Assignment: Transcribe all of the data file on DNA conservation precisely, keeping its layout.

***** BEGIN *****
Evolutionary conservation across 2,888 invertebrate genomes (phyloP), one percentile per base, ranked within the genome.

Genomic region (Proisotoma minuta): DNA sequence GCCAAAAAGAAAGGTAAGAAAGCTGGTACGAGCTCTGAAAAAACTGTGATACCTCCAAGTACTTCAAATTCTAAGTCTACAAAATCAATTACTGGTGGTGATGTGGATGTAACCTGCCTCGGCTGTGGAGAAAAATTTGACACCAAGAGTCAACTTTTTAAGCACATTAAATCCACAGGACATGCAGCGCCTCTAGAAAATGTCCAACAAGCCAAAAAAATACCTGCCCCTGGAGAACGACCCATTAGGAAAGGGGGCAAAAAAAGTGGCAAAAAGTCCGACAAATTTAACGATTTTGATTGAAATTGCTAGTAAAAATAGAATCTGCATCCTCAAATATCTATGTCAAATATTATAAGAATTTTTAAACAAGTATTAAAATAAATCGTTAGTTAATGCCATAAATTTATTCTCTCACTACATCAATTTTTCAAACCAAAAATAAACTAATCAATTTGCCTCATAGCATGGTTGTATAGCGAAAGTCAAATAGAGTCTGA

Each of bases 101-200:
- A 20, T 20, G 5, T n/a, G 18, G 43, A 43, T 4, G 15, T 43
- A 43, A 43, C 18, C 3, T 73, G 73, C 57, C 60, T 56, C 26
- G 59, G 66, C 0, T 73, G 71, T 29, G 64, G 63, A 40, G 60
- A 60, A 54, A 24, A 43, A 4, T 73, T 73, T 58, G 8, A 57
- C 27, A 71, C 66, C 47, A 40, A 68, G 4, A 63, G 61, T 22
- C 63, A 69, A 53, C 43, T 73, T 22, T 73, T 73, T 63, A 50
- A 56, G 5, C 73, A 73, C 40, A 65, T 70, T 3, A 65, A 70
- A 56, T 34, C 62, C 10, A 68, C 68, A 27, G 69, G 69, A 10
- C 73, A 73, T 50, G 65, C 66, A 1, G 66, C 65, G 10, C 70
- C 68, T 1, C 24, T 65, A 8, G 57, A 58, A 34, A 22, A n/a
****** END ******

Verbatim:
Evolutionary conservation across 2,888 invertebrate genomes (phyloP), one percentile per base, ranked within the genome.

Genomic region (Proisotoma minuta): DNA sequence GCCAAAAAGAAAGGTAAGAAAGCTGGTACGAGCTCTGAAAAAACTGTGATACCTCCAAGTACTTCAAATTCTAAGTCTACAAAATCAATTACTGGTGGTGATGTGGATGTAACCTGCCTCGGCTGTGGAGAAAAATTTGACACCAAGAGTCAACTTTTTAAGCACATTAAATCCACAGGACATGCAGCGCCTCTAGAAAATGTCCAACAAGCCAAAAAAATACCTGCCCCTGGAGAACGACCCATTAGGAAAGGGGGCAAAAAAAGTGGCAAAAAGTCCGACAAATTTAACGATTTTGATTGAAATTGCTAGTAAAAATAGAATCTGCATCCTCAAATATCTATGTCAAATATTATAAGAATTTTTAAACAAGTATTAAAATAAATCGTTAGTTAATGCCATAAATTTATTCTCTCACTACATCAATTTTTCAAACCAAAAATAAACTAATCAATTTGCCTCATAGCATGGTTGTATAGCGAAAGTCAAATAGAGTCTGA

Each of bases 101-200:
- A 20, T 20, G 5, T n/a, G 18, G 43, A 43, T 4, G 15, T 43
- A 43, A 43, C 18, C 3, T 73, G 73, C 57, C 60, T 56, C 26
- G 59, G 66, C 0, T 73, G 71, T 29, G 64, G 63, A 40, G 60
- A 60, A 54, A 24, A 43, A 4, T 73, T 73, T 58, G 8, A 57
- C 27, A 71, C 66, C 47, A 40, A 68, G 4, A 63, G 61, T 22
- C 63, A 69, A 53, C 43, T 73, T 22, T 73, T 73, T 63, A 50
- A 56, G 5, C 73, A 73, C 40, A 65, T 70, T 3, A 65, A 70
- A 56, T 34, C 62, C 10, A 68, C 68, A 27, G 69, G 69, A 10
- C 73, A 73, T 50, G 65, C 66, A 1, G 66, C 65, G 10, C 70
- C 68, T 1, C 24, T 65, A 8, G 57, A 58, A 34, A 22, A n/a